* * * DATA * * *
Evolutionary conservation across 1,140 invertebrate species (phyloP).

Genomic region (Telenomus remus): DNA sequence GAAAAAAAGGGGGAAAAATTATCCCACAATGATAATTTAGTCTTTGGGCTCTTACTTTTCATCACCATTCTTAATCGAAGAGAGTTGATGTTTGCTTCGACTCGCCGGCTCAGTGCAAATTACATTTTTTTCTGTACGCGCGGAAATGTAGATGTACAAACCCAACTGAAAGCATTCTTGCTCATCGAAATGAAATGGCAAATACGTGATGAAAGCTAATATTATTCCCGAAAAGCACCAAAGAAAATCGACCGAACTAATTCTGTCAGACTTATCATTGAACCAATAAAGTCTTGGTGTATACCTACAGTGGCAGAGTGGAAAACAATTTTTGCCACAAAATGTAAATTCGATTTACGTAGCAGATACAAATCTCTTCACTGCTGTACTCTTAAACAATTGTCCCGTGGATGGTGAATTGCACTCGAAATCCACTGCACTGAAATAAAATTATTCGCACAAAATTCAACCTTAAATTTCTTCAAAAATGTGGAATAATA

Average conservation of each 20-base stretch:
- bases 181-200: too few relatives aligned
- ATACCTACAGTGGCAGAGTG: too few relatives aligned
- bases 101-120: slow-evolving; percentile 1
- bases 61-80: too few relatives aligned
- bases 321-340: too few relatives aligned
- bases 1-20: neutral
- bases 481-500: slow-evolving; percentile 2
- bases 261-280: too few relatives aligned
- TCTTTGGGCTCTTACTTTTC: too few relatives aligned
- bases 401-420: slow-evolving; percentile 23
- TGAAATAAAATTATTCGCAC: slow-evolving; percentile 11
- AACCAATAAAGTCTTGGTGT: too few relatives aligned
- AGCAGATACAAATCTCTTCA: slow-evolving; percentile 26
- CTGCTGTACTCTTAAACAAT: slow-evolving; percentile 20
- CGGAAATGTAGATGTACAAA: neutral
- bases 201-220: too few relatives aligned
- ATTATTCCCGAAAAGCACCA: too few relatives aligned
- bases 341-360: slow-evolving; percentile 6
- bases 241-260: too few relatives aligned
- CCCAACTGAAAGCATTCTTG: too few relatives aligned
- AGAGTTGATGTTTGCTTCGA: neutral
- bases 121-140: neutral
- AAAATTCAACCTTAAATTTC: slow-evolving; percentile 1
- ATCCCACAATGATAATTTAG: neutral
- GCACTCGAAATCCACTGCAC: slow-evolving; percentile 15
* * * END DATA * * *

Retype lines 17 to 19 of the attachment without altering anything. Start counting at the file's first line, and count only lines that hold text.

- CTGCTGTACTCTTAAACAAT: slow-evolving; percentile 20
- CGGAAATGTAGATGTACAAA: neutral
- bases 201-220: too few relatives aligned